Real Estate Trends and the Most Disruptive Force Changing the Economy

Glenn KelmanGlenn Kelman is the CEO of Redfin, and a keynote speaker at Real Estate Connect this July. Recently, he did a Q&A with Inman about what’s changing in the economy and the key real estate trends.

From the new competitive advantage of giving customers what they want, to the last-second economy, Kelman weighed in on a variety of themes that are redefining the real estate customer experience.

The most disruptive (and expansive) force changing the economy 

Kelman said what most agents already know, that the most disruptive force changing the economy and consumer behavior is the mobile Internet, but there’s a deeper cultural shift in the relationship between companies and their customers happening here, too.

Now that customers can so easily use social media sites like Yelp or Facebook to talk about a brand — for better or worse — businesses have started focusing on maximizing overall profits, by increasing the number of customers who love and swear by their service.

The Internet has made it a lot harder to deceive customers (and why would you want to do that anyway?). In other words, awesome service is the only reliable form of marketing.

Kelman also thinks the last-second economy, in which consumers expect immediate service at the touch of a button on their mobile devices will gain a lot of momentum and pick up speed in the not-too-distant future.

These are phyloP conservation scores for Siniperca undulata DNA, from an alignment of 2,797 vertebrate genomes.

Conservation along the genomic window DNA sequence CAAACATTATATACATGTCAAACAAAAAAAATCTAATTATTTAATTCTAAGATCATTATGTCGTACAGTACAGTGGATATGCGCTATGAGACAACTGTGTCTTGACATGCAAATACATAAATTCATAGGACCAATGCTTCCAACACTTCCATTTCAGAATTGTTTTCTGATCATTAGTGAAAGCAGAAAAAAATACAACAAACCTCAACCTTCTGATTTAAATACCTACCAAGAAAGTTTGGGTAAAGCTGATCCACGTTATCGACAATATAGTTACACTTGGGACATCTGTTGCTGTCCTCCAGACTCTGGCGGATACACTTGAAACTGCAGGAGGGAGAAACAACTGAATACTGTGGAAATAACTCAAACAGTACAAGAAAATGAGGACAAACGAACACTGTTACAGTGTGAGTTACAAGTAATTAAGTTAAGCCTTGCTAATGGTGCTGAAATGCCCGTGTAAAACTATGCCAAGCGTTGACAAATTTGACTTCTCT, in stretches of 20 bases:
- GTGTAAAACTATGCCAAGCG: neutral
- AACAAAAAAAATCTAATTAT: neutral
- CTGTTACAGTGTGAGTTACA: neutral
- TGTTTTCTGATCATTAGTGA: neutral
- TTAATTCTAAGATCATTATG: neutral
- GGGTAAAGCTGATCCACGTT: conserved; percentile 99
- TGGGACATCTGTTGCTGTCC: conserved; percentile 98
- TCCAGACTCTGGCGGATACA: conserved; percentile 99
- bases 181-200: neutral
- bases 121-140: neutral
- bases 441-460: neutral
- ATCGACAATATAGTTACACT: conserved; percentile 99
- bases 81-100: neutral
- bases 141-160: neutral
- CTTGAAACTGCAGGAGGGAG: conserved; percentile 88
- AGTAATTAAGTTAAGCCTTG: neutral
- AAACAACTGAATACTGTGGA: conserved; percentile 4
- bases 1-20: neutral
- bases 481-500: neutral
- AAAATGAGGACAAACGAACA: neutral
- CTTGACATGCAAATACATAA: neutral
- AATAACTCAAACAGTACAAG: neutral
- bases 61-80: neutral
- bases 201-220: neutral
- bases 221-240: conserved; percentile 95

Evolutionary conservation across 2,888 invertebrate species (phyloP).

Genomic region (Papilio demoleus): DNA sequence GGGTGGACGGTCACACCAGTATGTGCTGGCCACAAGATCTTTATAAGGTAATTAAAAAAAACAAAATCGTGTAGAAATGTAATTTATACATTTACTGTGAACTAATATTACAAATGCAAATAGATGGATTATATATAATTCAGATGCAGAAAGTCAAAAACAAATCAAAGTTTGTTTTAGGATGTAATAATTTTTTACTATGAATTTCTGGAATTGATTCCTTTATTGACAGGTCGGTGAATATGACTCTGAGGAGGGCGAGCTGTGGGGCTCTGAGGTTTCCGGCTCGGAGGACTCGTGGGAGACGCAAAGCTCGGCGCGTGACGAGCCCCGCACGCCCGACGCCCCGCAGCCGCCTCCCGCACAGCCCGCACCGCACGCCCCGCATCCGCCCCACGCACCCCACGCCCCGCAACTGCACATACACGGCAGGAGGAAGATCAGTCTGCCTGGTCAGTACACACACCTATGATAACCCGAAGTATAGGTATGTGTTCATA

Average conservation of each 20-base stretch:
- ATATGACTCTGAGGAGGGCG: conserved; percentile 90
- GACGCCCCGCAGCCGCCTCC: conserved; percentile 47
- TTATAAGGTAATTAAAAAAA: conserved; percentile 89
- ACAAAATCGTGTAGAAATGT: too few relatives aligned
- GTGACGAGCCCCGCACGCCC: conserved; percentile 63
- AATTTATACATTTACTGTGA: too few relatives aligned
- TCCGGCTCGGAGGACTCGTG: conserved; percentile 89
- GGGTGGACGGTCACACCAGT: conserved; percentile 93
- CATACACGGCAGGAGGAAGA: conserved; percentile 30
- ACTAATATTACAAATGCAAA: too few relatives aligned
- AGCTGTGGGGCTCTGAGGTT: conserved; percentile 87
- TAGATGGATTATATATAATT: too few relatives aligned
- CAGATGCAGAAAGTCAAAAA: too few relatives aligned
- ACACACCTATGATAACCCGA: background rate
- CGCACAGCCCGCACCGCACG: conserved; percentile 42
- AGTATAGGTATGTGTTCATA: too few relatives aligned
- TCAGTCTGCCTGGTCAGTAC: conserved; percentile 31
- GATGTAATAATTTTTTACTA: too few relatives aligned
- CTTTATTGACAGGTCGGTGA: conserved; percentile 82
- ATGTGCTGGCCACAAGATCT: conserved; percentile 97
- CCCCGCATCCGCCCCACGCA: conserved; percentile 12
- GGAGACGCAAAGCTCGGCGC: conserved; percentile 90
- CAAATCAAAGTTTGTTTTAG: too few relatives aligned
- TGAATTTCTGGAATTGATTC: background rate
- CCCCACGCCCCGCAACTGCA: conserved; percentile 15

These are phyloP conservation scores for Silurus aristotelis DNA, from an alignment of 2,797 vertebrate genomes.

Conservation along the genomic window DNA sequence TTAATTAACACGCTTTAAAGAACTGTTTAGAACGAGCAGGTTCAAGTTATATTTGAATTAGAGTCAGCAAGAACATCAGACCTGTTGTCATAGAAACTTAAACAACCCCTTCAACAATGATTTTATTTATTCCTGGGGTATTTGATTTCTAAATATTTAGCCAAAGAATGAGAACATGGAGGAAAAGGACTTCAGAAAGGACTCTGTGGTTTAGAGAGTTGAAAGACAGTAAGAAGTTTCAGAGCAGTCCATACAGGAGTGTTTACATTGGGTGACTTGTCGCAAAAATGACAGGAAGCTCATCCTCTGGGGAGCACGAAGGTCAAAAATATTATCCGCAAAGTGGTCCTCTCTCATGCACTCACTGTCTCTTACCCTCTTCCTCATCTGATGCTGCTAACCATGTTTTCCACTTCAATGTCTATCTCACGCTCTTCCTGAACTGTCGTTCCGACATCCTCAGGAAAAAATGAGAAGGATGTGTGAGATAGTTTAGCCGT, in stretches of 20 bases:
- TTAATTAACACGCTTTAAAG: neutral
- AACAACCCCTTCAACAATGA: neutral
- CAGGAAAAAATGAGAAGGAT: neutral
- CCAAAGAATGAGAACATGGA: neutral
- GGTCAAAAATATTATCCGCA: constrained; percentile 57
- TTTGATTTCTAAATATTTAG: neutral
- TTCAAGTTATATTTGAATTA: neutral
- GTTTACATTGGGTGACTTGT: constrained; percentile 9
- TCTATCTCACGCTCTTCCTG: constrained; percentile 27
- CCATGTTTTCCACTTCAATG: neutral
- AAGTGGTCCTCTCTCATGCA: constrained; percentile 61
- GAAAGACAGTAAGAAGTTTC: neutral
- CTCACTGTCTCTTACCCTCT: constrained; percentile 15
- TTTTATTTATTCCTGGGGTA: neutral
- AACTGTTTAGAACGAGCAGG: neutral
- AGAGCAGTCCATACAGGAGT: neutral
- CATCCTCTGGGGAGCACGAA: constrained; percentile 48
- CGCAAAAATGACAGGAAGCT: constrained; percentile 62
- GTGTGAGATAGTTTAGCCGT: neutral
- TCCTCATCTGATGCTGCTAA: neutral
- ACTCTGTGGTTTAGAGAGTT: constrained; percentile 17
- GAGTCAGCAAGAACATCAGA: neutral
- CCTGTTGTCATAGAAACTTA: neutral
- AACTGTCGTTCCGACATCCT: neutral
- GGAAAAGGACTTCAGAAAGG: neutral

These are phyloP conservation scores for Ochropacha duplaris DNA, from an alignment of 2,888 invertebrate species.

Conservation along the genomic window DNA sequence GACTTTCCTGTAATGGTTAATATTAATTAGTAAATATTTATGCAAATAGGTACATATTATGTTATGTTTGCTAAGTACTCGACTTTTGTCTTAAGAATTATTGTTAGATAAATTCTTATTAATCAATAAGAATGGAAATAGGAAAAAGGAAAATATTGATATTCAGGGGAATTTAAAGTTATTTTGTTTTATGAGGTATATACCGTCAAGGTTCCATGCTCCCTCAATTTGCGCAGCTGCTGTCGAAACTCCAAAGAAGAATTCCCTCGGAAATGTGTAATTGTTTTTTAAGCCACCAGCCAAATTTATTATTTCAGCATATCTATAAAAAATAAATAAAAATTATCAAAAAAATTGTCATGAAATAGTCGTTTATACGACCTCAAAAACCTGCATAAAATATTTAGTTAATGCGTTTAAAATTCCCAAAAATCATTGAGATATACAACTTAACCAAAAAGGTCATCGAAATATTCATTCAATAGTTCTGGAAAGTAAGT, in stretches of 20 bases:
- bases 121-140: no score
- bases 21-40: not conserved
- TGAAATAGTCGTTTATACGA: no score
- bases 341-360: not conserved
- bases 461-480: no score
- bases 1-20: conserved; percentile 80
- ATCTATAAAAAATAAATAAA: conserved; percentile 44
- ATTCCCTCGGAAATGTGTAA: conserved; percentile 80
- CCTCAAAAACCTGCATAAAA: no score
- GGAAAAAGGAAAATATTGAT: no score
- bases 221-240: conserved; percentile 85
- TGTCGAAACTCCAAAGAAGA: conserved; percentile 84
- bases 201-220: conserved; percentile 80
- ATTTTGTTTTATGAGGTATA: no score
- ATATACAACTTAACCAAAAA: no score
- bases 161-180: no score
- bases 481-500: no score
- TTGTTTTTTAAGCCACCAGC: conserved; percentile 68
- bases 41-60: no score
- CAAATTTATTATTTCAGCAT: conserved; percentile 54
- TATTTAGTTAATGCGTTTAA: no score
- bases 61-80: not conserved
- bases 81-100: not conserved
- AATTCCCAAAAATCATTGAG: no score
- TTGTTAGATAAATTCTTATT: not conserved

“We think the trends described above will accelerate, but the most transformational is the last one: what Greylock’s James Slavet calls the emergence of “end-to-end companies” or Andreessen Horowitz’s Chris Dixon calls “full-stack startups.” What could a school, a hospital, a research lab (or a real estate broker) be like if it was reinvented by someone with the technical talent and access to capital of Silicon Valley, but a commitment to making a difference in the real world?” Kelman said.

Just take a minute to imagine the possibilities.

Another subject Kelman touched on is customer service

The first step, he says, is simply talking about how to make the consumer experience better. At many real estate conferences, the overwhelming emphasis is on how to meet more customers. But the only sure way to do that is to focus first on what agents rarely talk about: a fundamentally better customer experience.

Forget about that quick sale. Real estate is a people pleasing industry. And like other people pleasing industries, it’s all about the customer’s experience and how well he or she is accommodated.

“To deliver on that, we as brokers will have to influence the service our agents deliver, and be able to see what’s working for our customers and what isn’t. If a brokerage wants to stand apart for a superior customer experience, it has to be able to reward agents who deliver on that experience, and fire agents who don’t,” Kelman said.

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